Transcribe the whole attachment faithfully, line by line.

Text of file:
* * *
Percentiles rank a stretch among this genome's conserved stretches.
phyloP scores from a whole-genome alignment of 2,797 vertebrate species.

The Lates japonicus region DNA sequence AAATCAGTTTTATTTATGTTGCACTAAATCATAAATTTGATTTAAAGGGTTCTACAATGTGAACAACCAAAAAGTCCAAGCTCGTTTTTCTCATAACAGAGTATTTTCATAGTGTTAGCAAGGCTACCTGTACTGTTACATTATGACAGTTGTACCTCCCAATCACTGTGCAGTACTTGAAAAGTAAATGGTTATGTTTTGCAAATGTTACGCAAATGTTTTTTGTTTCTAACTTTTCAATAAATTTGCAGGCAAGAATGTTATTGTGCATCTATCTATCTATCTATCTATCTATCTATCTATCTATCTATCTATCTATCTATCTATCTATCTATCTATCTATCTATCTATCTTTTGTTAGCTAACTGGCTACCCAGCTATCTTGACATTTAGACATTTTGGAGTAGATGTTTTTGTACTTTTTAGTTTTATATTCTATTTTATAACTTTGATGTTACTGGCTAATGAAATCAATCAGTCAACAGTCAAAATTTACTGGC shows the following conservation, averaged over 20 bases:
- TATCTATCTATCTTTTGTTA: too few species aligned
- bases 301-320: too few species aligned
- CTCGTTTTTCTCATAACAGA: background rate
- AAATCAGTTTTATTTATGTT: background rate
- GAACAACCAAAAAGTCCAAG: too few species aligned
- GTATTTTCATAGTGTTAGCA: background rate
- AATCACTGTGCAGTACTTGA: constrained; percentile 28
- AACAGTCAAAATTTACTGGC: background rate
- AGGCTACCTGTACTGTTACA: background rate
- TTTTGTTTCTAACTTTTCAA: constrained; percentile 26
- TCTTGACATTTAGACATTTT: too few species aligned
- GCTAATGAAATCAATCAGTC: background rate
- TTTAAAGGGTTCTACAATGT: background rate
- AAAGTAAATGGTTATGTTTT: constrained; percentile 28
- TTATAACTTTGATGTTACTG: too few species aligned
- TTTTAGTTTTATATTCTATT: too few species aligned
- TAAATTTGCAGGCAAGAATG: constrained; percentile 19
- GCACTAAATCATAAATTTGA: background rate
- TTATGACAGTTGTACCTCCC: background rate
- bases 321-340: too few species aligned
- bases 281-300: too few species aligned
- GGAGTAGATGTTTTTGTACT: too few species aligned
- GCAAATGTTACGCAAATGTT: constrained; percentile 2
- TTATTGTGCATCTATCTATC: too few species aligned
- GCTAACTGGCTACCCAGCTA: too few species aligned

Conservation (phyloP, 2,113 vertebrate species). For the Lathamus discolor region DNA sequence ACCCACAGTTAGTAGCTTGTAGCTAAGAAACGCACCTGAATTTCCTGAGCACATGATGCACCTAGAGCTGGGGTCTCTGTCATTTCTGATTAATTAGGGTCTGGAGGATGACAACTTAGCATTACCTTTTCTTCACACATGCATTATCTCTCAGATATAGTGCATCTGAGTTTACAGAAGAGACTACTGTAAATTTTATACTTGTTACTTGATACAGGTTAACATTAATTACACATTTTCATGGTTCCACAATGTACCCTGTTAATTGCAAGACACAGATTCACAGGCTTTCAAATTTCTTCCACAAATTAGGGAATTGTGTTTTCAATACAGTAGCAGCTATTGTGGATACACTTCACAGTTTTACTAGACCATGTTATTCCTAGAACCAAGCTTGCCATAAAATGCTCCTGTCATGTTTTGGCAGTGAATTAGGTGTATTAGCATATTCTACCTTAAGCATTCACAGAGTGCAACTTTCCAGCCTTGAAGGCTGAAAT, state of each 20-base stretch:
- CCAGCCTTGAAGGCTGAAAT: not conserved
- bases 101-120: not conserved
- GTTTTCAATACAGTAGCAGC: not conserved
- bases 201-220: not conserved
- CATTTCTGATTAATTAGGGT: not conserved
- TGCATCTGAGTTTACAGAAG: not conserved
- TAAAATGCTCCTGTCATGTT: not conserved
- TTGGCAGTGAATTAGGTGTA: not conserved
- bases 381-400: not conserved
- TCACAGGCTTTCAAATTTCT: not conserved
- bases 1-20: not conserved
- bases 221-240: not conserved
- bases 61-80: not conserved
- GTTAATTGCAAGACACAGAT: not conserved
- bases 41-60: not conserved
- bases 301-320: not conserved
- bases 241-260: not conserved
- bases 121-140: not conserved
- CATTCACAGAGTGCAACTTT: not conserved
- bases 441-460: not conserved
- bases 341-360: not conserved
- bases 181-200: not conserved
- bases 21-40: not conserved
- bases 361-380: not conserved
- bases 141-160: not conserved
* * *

Percentiles rank a stretch among this genome's conserved stretches.
phyloP scores from a whole-genome alignment of 2,797 vertebrate species.

The Lates japonicus region DNA sequence AAATCAGTTTTATTTATGTTGCACTAAATCATAAATTTGATTTAAAGGGTTCTACAATGTGAACAACCAAAAAGTCCAAGCTCGTTTTTCTCATAACAGAGTATTTTCATAGTGTTAGCAAGGCTACCTGTACTGTTACATTATGACAGTTGTACCTCCCAATCACTGTGCAGTACTTGAAAAGTAAATGGTTATGTTTTGCAAATGTTACGCAAATGTTTTTTGTTTCTAACTTTTCAATAAATTTGCAGGCAAGAATGTTATTGTGCATCTATCTATCTATCTATCTATCTATCTATCTATCTATCTATCTATCTATCTATCTATCTATCTATCTATCTATCTATCTATCTTTTGTTAGCTAACTGGCTACCCAGCTATCTTGACATTTAGACATTTTGGAGTAGATGTTTTTGTACTTTTTAGTTTTATATTCTATTTTATAACTTTGATGTTACTGGCTAATGAAATCAATCAGTCAACAGTCAAAATTTACTGGC shows the following conservation, averaged over 20 bases:
- TATCTATCTATCTTTTGTTA: too few species aligned
- bases 301-320: too few species aligned
- CTCGTTTTTCTCATAACAGA: background rate
- AAATCAGTTTTATTTATGTT: background rate
- GAACAACCAAAAAGTCCAAG: too few species aligned
- GTATTTTCATAGTGTTAGCA: background rate
- AATCACTGTGCAGTACTTGA: constrained; percentile 28
- AACAGTCAAAATTTACTGGC: background rate
- AGGCTACCTGTACTGTTACA: background rate
- TTTTGTTTCTAACTTTTCAA: constrained; percentile 26
- TCTTGACATTTAGACATTTT: too few species aligned
- GCTAATGAAATCAATCAGTC: background rate
- TTTAAAGGGTTCTACAATGT: background rate
- AAAGTAAATGGTTATGTTTT: constrained; percentile 28
- TTATAACTTTGATGTTACTG: too few species aligned
- TTTTAGTTTTATATTCTATT: too few species aligned
- TAAATTTGCAGGCAAGAATG: constrained; percentile 19
- GCACTAAATCATAAATTTGA: background rate
- TTATGACAGTTGTACCTCCC: background rate
- bases 321-340: too few species aligned
- bases 281-300: too few species aligned
- GGAGTAGATGTTTTTGTACT: too few species aligned
- GCAAATGTTACGCAAATGTT: constrained; percentile 2
- TTATTGTGCATCTATCTATC: too few species aligned
- GCTAACTGGCTACCCAGCTA: too few species aligned

Conservation (phyloP, 2,113 vertebrate species). For the Lathamus discolor region DNA sequence ACCCACAGTTAGTAGCTTGTAGCTAAGAAACGCACCTGAATTTCCTGAGCACATGATGCACCTAGAGCTGGGGTCTCTGTCATTTCTGATTAATTAGGGTCTGGAGGATGACAACTTAGCATTACCTTTTCTTCACACATGCATTATCTCTCAGATATAGTGCATCTGAGTTTACAGAAGAGACTACTGTAAATTTTATACTTGTTACTTGATACAGGTTAACATTAATTACACATTTTCATGGTTCCACAATGTACCCTGTTAATTGCAAGACACAGATTCACAGGCTTTCAAATTTCTTCCACAAATTAGGGAATTGTGTTTTCAATACAGTAGCAGCTATTGTGGATACACTTCACAGTTTTACTAGACCATGTTATTCCTAGAACCAAGCTTGCCATAAAATGCTCCTGTCATGTTTTGGCAGTGAATTAGGTGTATTAGCATATTCTACCTTAAGCATTCACAGAGTGCAACTTTCCAGCCTTGAAGGCTGAAAT, state of each 20-base stretch:
- CCAGCCTTGAAGGCTGAAAT: not conserved
- bases 101-120: not conserved
- GTTTTCAATACAGTAGCAGC: not conserved
- bases 201-220: not conserved
- CATTTCTGATTAATTAGGGT: not conserved
- TGCATCTGAGTTTACAGAAG: not conserved
- TAAAATGCTCCTGTCATGTT: not conserved
- TTGGCAGTGAATTAGGTGTA: not conserved
- bases 381-400: not conserved
- TCACAGGCTTTCAAATTTCT: not conserved
- bases 1-20: not conserved
- bases 221-240: not conserved
- bases 61-80: not conserved
- GTTAATTGCAAGACACAGAT: not conserved
- bases 41-60: not conserved
- bases 301-320: not conserved
- bases 241-260: not conserved
- bases 121-140: not conserved
- CATTCACAGAGTGCAACTTT: not conserved
- bases 441-460: not conserved
- bases 341-360: not conserved
- bases 181-200: not conserved
- bases 21-40: not conserved
- bases 361-380: not conserved
- bases 141-160: not conserved